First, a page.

Spurius Ligustinus was a Sabine man whose father left him a jugerum of land and the small cottage in which Spurius was born, grew up, and continued to live throughout his life. As soon as he came of age, he married one of his cousins. Although she had no dowry and they began their life together moderately poor, they soon built themselves up into being reasonably wealthy. He also had eight children, six sons and two daughters, who would gain social rank. During the consulship of Publius Sulpicius Galba Maximus and Gaius Aurelius (200 BC), Sp. Ligustinus joined the Roman army.
In his first two years of being a soldier, he participated in the Macedonian Campaign against King Philip V of Macedon. In his third year of service, Titus Quinctius Flamininus promoted Sp. Ligustinus to centurion of the 10th maniple of hastati because of his bravery. After the Macedonians were defeated and he had returned home as his unit was demobilized, he promptly went to Spain as a volunteer under the consulship of Marcus Porcius Cato (195 BC). During the campaign, he was promoted again to centurion of the 1st century of hastati, again for bravery. Sp. Ligustinus volunteered to fight, this time against the Aetolians led by King Antiochus III the Great, under the consulship of Manius Acilius Glabrio (191 BC). Sp. Ligustinus was promoted to centurion of the 1st century of principes. After they had driven out King Antiochus in the Battle of Thermopylae, he returned to Italy. Soon after, he fought in two campaigns in which he served for a year. Thereafter, he served an additional two campaigns in Spain, one under Quintus Fulvius Flaccus who was acting as Praetor (182 BC - 181 BC), the other under Tiberius Sempronius Gracchus (180 BC). Quintus Fulvius Flaccus requested he go to Rome with a few other officers for his triumph because of their bravery.
He was soon asked to go back to Spain by Tiberius Sempronius Gracchus, and four times during the three years in Spain he was made first centurion of the 1st century of the triarii. After serving twenty two years in the army, he petitioned the consulate for a further promotion. Sp. Ligustinus ended his speech to the consulate:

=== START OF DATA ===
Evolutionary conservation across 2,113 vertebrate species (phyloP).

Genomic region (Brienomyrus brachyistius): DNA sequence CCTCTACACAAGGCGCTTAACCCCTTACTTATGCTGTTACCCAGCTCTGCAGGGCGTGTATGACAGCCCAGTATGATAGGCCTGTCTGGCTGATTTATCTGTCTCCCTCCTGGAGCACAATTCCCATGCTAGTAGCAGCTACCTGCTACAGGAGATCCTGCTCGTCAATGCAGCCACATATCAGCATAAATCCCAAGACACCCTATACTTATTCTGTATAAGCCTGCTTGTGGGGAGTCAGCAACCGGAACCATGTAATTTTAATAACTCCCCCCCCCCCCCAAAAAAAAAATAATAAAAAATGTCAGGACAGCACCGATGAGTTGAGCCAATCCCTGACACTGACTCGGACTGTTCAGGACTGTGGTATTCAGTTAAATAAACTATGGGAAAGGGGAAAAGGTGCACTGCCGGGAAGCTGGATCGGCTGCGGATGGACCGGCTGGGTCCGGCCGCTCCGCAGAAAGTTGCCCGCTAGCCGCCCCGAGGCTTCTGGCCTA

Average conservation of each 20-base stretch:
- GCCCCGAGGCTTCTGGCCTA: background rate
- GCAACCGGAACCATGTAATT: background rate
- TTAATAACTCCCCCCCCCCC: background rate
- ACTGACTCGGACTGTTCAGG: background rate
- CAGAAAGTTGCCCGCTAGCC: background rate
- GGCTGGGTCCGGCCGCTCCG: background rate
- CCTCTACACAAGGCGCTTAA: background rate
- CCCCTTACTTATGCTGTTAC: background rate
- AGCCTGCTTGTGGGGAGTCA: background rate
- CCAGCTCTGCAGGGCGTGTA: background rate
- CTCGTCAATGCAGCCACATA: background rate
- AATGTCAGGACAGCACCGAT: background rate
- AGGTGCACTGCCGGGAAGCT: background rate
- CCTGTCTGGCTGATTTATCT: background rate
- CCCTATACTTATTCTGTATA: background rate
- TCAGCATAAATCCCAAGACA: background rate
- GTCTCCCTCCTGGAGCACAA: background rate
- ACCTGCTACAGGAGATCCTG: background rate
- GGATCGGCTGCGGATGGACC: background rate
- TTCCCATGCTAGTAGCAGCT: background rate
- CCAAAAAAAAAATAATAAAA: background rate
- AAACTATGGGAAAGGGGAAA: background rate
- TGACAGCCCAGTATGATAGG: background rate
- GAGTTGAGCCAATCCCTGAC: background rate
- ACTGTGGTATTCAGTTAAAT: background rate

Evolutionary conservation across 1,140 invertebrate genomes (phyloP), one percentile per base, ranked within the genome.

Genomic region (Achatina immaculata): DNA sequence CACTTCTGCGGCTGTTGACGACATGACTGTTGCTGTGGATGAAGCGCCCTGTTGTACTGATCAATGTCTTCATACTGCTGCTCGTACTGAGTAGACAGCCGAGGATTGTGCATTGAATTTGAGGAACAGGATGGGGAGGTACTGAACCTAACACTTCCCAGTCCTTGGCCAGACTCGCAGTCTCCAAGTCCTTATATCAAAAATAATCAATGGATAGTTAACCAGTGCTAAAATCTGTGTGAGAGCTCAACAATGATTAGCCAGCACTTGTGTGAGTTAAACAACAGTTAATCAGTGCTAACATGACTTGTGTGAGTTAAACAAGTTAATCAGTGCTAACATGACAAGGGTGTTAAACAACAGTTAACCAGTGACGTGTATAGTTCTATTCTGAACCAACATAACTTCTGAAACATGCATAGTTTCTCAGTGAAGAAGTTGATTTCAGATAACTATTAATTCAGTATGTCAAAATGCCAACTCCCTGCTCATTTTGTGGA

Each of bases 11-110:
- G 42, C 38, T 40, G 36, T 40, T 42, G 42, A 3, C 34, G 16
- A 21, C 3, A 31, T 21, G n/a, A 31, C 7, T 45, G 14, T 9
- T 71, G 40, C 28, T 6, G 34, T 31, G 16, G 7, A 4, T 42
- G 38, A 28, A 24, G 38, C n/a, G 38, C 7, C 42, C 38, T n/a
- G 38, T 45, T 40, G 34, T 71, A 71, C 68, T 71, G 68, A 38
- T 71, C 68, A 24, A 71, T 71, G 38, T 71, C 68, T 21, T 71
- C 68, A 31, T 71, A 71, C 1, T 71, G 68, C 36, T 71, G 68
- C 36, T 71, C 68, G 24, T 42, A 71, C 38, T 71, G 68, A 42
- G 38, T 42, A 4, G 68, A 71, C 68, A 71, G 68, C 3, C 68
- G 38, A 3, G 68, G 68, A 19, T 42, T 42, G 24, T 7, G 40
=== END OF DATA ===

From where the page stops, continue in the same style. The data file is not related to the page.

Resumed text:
|“||But even if I had not served my full time and my age did not give me exemption, still, P. Licinius, as I was able to give you four soldiers for one, namely, myself, it would have been a right and proper thing that I should be discharged. But I want you to take what I have said simply as a statement of my case. So far as anyone who is raising troops judges me to be an efficient soldier, I am not going to plead excuses. What rank the military tribunes think that I deserve is for them to decide; I will take care that no man shall surpass me in courage; that I always have done so, my commanders and fellow-campaigners bear witness. And as for you, my comrades, though you are only exercising your right of appeal, it is but just and proper that as in your early days you never did anything against the authority of the magistrates and the senate, so now, too, you should place yourselves at the disposal of the senate and the consuls and count any position in which you are to defend your country as an honourable one." (Livy 42.34)||”|
After his speech, the consulate was moved by his words, and took him to the senate, where he was again thanked. Spurius Ligustinus received the promotion of Primus Pilus (First Centurion) of the First Legion. There is no other mention of him in Livy or other Roman writings, yet he had an excellent career in the army, and was a hero of his time.
Spurius Ligustinus was awarded the following for his acts of bravery and demonstrations of exemplary leadership:
- 34 times for great/courageous acts
- 6 Civic Crowns
- Took part in a Triumph
- Primus Pilus of the First Legion
Spurius Ligustinus fought in the following wars:
- Second Macedonian War
- Hispania Citerior Campaign
- Aetolian War
- First Celtiberian War
- Lusitanian War
- Numantine War/Second Celtiberian War
- Géza Alföldy; Brian Dobson; Werner Eck (1 January 2000). Kaiser, Heer und Gesellschaft in der Römischen Kaiserzeit: Gedenkschrift für Eric Birley. Franz Steiner Verlag. pp. 12–. ISBN 978-3-515-07654-8.
- Livy Book 42